Thursday was not the first time a tax protester went after an Austin IRS building. In 1995, Charles Ray Polk plotted to bomb the IRS Austin Service Center. He was released from prison in October of last year.

The tax protest movement has a long history in the U.S. and was a strong component of anti-government sentiments that surged during the 1990s. Anti-tax protesters typically believe that they do not have to pay income taxes. Some have been convicted in recent years for targeting IRS officials for harassment and even murder.

Article from: YahooNews.com



Eyewitness: Hazmat Teams In Place Before Plane Crash

Video from: YouTube.com



Related Articles
Plane Misses Runway In East Congo, Landing In Lava!
Japanese find body on plane from US
Bin Laden claims U.S. plane attempt, vows more attacks
Brazil: Air Force Finds Signs of Plane Wreckage
Daniele Ganser - How false flag operations are exposed (Video)
Obama Healthcare Tea Party Town Hall Meeting Scam Unmasked (Video)
Beginning Of The End: Sarah Palin Hijacks The Tea Party Movement


Latest News from our Front Page

Gene That Once Aided Survival in the Arctic Found to Have Negative Impact on Health Today
2014 10 23
In individuals living in the Arctic, researchers have discovered a gene variant that arose thousands of years ago and most likely provided an evolutionary advantage for processing high-fat diets or for surviving in a cold environment; however, the variant also seems to increase the risk of hypoglycemia, or low blood sugar, and infant mortality in today’s northern populations. {snip} “Our work ...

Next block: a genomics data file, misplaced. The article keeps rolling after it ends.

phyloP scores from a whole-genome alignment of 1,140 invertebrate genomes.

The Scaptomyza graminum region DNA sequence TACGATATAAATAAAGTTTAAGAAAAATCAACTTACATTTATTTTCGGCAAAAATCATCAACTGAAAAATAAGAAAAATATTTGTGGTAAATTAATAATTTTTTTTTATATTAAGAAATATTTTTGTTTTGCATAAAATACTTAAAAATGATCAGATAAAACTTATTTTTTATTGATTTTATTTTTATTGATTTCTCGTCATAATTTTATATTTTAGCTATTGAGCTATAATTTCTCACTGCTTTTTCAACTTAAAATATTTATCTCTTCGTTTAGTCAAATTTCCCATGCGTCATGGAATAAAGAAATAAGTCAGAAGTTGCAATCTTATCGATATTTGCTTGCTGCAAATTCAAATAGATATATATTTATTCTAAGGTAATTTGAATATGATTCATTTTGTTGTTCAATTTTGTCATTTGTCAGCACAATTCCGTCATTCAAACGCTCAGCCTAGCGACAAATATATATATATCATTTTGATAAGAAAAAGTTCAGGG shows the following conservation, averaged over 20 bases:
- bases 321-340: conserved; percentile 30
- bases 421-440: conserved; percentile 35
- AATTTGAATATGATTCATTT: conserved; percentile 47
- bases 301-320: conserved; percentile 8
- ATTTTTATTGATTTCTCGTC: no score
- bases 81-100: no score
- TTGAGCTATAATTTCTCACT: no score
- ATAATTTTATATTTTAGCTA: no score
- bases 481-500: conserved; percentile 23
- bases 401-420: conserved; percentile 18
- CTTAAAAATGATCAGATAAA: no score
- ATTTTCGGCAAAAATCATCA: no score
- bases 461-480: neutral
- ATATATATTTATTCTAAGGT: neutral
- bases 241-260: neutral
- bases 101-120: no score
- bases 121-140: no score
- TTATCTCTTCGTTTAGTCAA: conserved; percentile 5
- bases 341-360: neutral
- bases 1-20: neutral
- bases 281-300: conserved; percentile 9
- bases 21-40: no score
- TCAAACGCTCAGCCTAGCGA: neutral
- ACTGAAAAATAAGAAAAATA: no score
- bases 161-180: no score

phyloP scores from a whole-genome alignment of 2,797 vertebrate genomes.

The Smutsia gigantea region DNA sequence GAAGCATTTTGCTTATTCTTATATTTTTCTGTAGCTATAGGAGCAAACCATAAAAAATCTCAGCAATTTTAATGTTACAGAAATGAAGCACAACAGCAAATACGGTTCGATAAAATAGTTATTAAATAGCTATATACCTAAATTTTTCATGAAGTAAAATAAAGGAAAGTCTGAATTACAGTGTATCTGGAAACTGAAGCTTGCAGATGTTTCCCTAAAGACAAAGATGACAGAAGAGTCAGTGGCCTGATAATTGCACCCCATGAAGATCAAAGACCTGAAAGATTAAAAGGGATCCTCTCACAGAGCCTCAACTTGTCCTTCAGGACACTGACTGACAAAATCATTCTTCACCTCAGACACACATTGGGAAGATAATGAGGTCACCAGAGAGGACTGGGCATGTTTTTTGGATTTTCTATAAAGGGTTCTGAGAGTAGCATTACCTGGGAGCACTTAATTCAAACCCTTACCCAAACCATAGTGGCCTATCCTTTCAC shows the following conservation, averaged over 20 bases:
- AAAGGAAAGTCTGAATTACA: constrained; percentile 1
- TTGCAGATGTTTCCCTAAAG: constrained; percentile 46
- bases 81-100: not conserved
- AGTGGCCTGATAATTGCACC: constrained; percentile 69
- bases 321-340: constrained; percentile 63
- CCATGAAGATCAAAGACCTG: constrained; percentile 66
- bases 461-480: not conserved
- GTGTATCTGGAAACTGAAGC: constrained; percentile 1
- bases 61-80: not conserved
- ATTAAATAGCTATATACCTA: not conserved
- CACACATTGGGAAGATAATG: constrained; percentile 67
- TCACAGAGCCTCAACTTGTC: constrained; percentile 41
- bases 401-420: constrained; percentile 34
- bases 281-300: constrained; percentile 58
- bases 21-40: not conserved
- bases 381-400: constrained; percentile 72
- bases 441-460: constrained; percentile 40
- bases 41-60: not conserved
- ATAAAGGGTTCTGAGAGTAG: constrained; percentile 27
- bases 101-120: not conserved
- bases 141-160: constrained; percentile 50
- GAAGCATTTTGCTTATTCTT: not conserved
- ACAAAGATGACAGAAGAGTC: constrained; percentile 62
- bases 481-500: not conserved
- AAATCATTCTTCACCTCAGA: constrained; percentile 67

The Ebola hoax: questions, answers, and the false belief in the “One It”
2014 10 23
“The Reality Manufacturing Company doesn’t just sell ‘fake paintings’ that are easy to spot. No. They also sell images that are geared to mesh with people’s deeply held instincts and thereby produce rigid false beliefs. People are sure that if they gave up such beliefs, their world would fall apart and blow away in the wind.” ...
New Controversial Theory Suggests "Hobbits" Were Not Human - Who Were These Mysterious Beings?
2014 10 23
The origin of the Hobbit species remains a challenging subject to scientists. The Hobbit’s discovery confirmed the view that the Earth was once populated by many species of human, but new research the Hobbit’s were not human at all! So, who were these mysterious beings? Where did they come from? The idea that our species, Homo sapiens, was the only species of human on ...
Right into enemy hands? ISIS shows off new weapons allegedly airdropped by US (VIDEO)
2014 10 23
Islamic State has published a new video in which a jihadist shows off brand-new American hardware, which was purportedly intended for the Kurds they are fighting in the Syrian border town of Kobani. The undated video, posted by the unofficial IS mouthpiece “a3maq news”, sees a jihadist showing several boxes of munitions with English-language markings, with a parachute spread out on ...
STAGED INFECTION: Has The Ebola ‘Outbreak’ Narrative Fallen Apart?
2014 10 22
Over the past month, the ‘pandemic’ propaganda surrounding the deadly Ebola virus seemed to reach vitriolic levels – raising serious questions about the validity of this current viral outbreak… On Monday of this week, it was reported that 48 people were released and cleared after a 21-day quarantine due to their contact with the now deceased Ebola-stricken patient Thomas Eric ...
More News »